We all have watched and read about linear workflow dozens of times. We’re not talking about linear workflow again, this time we will see how to convert your default sRGB textures to linear inside Photoshop, and understand how Photoshop deals with color profiles. This video is part of the CG Generalist Course.
Tag Archives: nuke
If you shooting for texture reference or lighting acquisition (hdri), you may want to keep your images as “raw” as possible. This means keeping your images linear and the colors/exposure correct. In this post we discuss a basic workflow for calibrating raw images with colorchecker reference, using Nuke.
So I am working on this floor texture using a tileable texture as a base. The problem with tileables in this case is that you will get a lot of repetition. My idea was to paint over some patches in mari to break that pattern. I thought that would be a good idea to import the floor geometry and camera to nuke and check where I needed to paint those patches, using the nuke’s scanline render for quick feedback. Since I was using multi tile uv’s I was not sure how to setup the textures and uv space inside nuke, but it’s very easy as you will see in this post.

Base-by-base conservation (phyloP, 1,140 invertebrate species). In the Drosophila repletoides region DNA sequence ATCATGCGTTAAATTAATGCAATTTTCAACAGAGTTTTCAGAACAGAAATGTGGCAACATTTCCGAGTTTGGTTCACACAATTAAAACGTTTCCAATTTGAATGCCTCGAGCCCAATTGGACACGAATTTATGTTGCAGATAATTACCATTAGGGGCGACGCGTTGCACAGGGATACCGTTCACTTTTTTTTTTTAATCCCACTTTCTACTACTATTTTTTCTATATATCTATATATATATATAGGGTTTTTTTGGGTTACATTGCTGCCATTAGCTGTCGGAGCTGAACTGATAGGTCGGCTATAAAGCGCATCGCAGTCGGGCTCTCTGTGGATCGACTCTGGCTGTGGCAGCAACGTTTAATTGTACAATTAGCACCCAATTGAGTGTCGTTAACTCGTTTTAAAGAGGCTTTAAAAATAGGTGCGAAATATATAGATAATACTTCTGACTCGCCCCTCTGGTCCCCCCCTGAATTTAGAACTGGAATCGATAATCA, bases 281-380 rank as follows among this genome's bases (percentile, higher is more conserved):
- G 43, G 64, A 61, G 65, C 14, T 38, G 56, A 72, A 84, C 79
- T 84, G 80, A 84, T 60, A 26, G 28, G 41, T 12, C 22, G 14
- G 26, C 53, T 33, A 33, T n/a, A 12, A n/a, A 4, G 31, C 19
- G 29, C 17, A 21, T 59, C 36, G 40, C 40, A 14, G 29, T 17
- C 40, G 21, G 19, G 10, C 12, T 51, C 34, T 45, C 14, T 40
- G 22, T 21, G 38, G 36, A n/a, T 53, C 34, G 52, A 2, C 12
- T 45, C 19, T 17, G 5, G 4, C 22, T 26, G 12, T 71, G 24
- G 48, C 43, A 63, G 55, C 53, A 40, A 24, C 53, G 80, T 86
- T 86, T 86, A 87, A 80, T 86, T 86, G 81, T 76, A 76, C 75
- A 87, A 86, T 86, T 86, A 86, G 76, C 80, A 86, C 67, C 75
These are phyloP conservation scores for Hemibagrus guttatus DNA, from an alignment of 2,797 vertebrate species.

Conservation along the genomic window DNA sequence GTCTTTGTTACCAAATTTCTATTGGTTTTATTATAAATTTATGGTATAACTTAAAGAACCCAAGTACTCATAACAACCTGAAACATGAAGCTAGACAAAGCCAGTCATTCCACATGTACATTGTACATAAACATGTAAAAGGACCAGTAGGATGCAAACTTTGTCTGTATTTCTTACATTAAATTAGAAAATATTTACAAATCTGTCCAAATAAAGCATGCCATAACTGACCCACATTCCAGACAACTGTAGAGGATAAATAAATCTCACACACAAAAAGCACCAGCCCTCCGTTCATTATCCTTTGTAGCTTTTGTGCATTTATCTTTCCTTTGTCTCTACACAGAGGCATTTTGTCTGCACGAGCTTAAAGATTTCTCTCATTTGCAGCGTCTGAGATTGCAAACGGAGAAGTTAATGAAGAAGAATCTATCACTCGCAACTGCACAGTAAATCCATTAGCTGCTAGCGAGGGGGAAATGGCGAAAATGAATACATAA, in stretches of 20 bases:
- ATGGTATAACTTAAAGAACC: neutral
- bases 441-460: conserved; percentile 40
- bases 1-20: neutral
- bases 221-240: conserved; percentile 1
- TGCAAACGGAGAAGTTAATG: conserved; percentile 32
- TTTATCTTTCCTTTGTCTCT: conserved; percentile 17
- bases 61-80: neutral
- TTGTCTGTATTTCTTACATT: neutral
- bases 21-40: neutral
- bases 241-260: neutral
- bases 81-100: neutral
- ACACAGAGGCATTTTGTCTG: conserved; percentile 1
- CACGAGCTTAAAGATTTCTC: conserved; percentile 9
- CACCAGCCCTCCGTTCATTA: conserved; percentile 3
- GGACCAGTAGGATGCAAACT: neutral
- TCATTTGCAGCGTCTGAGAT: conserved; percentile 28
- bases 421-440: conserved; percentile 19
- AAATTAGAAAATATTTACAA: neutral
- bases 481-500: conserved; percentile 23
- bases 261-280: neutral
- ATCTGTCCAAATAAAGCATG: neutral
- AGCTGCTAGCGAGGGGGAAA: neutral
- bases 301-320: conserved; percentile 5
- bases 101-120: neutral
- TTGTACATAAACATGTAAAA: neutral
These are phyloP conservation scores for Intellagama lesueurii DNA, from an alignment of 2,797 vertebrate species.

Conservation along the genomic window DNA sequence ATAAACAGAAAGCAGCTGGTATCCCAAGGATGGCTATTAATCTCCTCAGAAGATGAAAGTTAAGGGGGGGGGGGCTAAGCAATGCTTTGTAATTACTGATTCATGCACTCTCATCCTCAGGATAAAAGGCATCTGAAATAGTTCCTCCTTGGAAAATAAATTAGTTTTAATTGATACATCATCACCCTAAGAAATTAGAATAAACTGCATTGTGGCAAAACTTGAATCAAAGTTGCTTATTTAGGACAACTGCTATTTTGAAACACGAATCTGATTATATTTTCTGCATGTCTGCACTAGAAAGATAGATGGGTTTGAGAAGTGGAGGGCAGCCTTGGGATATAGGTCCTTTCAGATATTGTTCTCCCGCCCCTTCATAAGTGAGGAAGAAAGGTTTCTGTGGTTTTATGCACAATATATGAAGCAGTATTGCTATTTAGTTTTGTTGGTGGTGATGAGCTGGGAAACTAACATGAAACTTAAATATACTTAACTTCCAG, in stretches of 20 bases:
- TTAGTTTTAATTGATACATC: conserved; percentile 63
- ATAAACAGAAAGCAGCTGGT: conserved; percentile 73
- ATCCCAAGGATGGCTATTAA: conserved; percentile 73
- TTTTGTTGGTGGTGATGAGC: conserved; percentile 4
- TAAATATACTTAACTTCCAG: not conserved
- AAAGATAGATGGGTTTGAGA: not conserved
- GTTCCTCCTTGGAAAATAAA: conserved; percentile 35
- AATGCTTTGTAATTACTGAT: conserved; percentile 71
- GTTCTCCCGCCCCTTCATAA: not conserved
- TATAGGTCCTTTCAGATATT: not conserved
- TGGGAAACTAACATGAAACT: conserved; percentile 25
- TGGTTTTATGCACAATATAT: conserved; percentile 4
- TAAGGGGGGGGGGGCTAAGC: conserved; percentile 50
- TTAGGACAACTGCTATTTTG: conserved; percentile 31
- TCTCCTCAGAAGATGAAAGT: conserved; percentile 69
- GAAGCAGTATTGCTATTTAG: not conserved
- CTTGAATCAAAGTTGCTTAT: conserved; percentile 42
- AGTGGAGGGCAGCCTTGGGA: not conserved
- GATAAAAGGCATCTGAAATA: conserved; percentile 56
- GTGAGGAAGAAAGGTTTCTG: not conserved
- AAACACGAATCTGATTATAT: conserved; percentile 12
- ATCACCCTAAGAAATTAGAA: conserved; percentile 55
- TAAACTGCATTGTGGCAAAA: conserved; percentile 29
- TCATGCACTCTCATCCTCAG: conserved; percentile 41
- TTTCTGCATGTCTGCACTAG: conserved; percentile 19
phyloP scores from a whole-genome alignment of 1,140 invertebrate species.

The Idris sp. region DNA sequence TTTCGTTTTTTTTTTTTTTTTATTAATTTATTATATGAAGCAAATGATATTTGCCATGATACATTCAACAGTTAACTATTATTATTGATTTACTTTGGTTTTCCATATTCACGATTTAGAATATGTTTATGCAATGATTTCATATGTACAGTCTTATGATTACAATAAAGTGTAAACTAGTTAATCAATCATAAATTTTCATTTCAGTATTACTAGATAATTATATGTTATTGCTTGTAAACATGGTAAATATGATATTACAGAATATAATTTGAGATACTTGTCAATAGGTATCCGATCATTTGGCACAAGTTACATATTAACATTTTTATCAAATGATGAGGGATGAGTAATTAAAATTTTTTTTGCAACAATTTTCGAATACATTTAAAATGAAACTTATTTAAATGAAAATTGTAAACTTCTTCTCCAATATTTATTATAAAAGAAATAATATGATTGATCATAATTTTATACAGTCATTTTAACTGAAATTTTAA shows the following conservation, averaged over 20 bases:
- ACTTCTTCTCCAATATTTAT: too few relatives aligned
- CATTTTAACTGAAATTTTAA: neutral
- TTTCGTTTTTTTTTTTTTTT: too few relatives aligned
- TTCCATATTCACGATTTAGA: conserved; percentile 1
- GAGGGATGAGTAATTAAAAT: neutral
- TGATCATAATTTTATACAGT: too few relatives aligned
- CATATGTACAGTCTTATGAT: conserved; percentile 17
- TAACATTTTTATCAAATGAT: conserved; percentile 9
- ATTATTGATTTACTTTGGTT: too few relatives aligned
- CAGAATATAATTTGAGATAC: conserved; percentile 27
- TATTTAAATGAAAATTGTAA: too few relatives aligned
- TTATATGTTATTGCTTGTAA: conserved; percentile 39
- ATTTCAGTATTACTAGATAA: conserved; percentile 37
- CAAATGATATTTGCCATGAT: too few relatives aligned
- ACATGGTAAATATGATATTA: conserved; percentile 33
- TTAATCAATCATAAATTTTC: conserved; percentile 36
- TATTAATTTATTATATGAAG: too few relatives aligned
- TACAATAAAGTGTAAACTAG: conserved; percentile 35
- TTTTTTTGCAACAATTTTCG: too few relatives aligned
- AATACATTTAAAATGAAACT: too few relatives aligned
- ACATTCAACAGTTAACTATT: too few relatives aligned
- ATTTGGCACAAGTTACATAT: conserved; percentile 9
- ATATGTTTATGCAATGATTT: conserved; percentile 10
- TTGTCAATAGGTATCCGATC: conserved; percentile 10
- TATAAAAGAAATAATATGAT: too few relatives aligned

Extractions are all about the edges, and when you are trying to recover that edge detail that was lost or you have those bright edges around your subject, a usefull trick is to extend the pixels to “fake” edge detail. In this tutorial i am going to show you how you can use the iDistort and matrix nodes to extend the edges of your images.
Deep compositing is one of the most wanted features of the EXR 2.0 integration with major render packages. Rendering deep image data is currently supported only by renderman and mantra. Arnold render has also the ability to render deep data but it’s not avaliable yet. In other hand, vray has a “deep pixels” plugin that is capable of writing this type of data for maya and 3ds max, and also a “deep reader” plugin for nuke. In this tutorial I am going to show you how you can write deep images with maya/3ds max and vray.